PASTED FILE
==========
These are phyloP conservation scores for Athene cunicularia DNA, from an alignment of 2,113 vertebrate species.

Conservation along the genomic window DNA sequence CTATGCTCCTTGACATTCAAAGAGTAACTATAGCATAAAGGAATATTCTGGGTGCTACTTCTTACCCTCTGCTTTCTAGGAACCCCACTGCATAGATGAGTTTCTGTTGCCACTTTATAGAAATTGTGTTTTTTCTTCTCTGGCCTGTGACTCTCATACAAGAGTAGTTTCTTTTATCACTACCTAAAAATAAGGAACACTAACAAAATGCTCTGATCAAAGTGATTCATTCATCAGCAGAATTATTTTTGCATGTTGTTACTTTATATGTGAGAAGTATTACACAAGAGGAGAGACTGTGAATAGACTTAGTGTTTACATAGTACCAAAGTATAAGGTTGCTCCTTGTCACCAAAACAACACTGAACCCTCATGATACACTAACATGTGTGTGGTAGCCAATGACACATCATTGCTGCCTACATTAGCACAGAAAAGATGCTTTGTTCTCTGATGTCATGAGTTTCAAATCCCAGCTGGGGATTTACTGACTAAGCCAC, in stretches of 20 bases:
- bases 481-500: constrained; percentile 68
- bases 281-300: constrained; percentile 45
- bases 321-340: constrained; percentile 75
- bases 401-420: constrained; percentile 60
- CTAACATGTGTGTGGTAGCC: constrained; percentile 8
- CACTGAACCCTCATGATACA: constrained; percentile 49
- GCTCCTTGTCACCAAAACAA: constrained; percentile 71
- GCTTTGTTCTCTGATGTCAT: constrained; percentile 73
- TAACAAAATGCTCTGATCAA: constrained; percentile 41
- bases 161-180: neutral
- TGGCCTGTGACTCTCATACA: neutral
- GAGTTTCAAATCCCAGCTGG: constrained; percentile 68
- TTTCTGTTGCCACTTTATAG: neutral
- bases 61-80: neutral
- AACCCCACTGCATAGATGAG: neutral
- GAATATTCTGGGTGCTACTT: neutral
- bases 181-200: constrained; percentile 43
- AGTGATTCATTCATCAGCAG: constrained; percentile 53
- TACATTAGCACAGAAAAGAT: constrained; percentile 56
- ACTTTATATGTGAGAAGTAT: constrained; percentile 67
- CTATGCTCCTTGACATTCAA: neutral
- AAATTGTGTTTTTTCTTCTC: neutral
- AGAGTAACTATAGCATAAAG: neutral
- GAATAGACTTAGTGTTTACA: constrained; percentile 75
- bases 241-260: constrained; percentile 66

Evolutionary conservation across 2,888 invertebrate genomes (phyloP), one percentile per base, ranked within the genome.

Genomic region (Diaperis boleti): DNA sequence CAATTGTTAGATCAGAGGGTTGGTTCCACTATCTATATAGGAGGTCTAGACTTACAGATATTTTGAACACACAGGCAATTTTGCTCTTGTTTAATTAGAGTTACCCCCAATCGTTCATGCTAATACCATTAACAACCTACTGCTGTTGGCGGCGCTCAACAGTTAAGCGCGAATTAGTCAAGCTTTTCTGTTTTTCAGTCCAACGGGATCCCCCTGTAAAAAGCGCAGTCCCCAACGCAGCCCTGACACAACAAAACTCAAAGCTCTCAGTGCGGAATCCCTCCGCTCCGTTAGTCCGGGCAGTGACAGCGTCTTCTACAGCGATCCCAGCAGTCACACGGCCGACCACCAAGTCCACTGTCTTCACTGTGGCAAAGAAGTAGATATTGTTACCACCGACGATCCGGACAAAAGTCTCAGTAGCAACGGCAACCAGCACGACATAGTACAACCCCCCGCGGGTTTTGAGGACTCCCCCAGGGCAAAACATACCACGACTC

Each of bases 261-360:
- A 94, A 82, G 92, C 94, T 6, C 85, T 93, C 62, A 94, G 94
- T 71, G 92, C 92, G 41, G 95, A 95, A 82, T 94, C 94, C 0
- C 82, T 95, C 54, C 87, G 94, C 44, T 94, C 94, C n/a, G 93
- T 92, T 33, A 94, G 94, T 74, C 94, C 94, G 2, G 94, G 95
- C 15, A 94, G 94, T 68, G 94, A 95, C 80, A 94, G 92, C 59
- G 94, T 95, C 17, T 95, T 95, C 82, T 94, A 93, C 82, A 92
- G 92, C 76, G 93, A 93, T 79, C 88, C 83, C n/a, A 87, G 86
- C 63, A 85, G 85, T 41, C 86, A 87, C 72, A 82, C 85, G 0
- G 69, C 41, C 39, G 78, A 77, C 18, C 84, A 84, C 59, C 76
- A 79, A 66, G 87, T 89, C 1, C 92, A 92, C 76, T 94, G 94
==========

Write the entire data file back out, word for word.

These are phyloP conservation scores for Athene cunicularia DNA, from an alignment of 2,113 vertebrate species.

Conservation along the genomic window DNA sequence CTATGCTCCTTGACATTCAAAGAGTAACTATAGCATAAAGGAATATTCTGGGTGCTACTTCTTACCCTCTGCTTTCTAGGAACCCCACTGCATAGATGAGTTTCTGTTGCCACTTTATAGAAATTGTGTTTTTTCTTCTCTGGCCTGTGACTCTCATACAAGAGTAGTTTCTTTTATCACTACCTAAAAATAAGGAACACTAACAAAATGCTCTGATCAAAGTGATTCATTCATCAGCAGAATTATTTTTGCATGTTGTTACTTTATATGTGAGAAGTATTACACAAGAGGAGAGACTGTGAATAGACTTAGTGTTTACATAGTACCAAAGTATAAGGTTGCTCCTTGTCACCAAAACAACACTGAACCCTCATGATACACTAACATGTGTGTGGTAGCCAATGACACATCATTGCTGCCTACATTAGCACAGAAAAGATGCTTTGTTCTCTGATGTCATGAGTTTCAAATCCCAGCTGGGGATTTACTGACTAAGCCAC, in stretches of 20 bases:
- bases 481-500: constrained; percentile 68
- bases 281-300: constrained; percentile 45
- bases 321-340: constrained; percentile 75
- bases 401-420: constrained; percentile 60
- CTAACATGTGTGTGGTAGCC: constrained; percentile 8
- CACTGAACCCTCATGATACA: constrained; percentile 49
- GCTCCTTGTCACCAAAACAA: constrained; percentile 71
- GCTTTGTTCTCTGATGTCAT: constrained; percentile 73
- TAACAAAATGCTCTGATCAA: constrained; percentile 41
- bases 161-180: neutral
- TGGCCTGTGACTCTCATACA: neutral
- GAGTTTCAAATCCCAGCTGG: constrained; percentile 68
- TTTCTGTTGCCACTTTATAG: neutral
- bases 61-80: neutral
- AACCCCACTGCATAGATGAG: neutral
- GAATATTCTGGGTGCTACTT: neutral
- bases 181-200: constrained; percentile 43
- AGTGATTCATTCATCAGCAG: constrained; percentile 53
- TACATTAGCACAGAAAAGAT: constrained; percentile 56
- ACTTTATATGTGAGAAGTAT: constrained; percentile 67
- CTATGCTCCTTGACATTCAA: neutral
- AAATTGTGTTTTTTCTTCTC: neutral
- AGAGTAACTATAGCATAAAG: neutral
- GAATAGACTTAGTGTTTACA: constrained; percentile 75
- bases 241-260: constrained; percentile 66

Evolutionary conservation across 2,888 invertebrate genomes (phyloP), one percentile per base, ranked within the genome.

Genomic region (Diaperis boleti): DNA sequence CAATTGTTAGATCAGAGGGTTGGTTCCACTATCTATATAGGAGGTCTAGACTTACAGATATTTTGAACACACAGGCAATTTTGCTCTTGTTTAATTAGAGTTACCCCCAATCGTTCATGCTAATACCATTAACAACCTACTGCTGTTGGCGGCGCTCAACAGTTAAGCGCGAATTAGTCAAGCTTTTCTGTTTTTCAGTCCAACGGGATCCCCCTGTAAAAAGCGCAGTCCCCAACGCAGCCCTGACACAACAAAACTCAAAGCTCTCAGTGCGGAATCCCTCCGCTCCGTTAGTCCGGGCAGTGACAGCGTCTTCTACAGCGATCCCAGCAGTCACACGGCCGACCACCAAGTCCACTGTCTTCACTGTGGCAAAGAAGTAGATATTGTTACCACCGACGATCCGGACAAAAGTCTCAGTAGCAACGGCAACCAGCACGACATAGTACAACCCCCCGCGGGTTTTGAGGACTCCCCCAGGGCAAAACATACCACGACTC

Each of bases 261-360:
- A 94, A 82, G 92, C 94, T 6, C 85, T 93, C 62, A 94, G 94
- T 71, G 92, C 92, G 41, G 95, A 95, A 82, T 94, C 94, C 0
- C 82, T 95, C 54, C 87, G 94, C 44, T 94, C 94, C n/a, G 93
- T 92, T 33, A 94, G 94, T 74, C 94, C 94, G 2, G 94, G 95
- C 15, A 94, G 94, T 68, G 94, A 95, C 80, A 94, G 92, C 59
- G 94, T 95, C 17, T 95, T 95, C 82, T 94, A 93, C 82, A 92
- G 92, C 76, G 93, A 93, T 79, C 88, C 83, C n/a, A 87, G 86
- C 63, A 85, G 85, T 41, C 86, A 87, C 72, A 82, C 85, G 0
- G 69, C 41, C 39, G 78, A 77, C 18, C 84, A 84, C 59, C 76
- A 79, A 66, G 87, T 89, C 1, C 92, A 92, C 76, T 94, G 94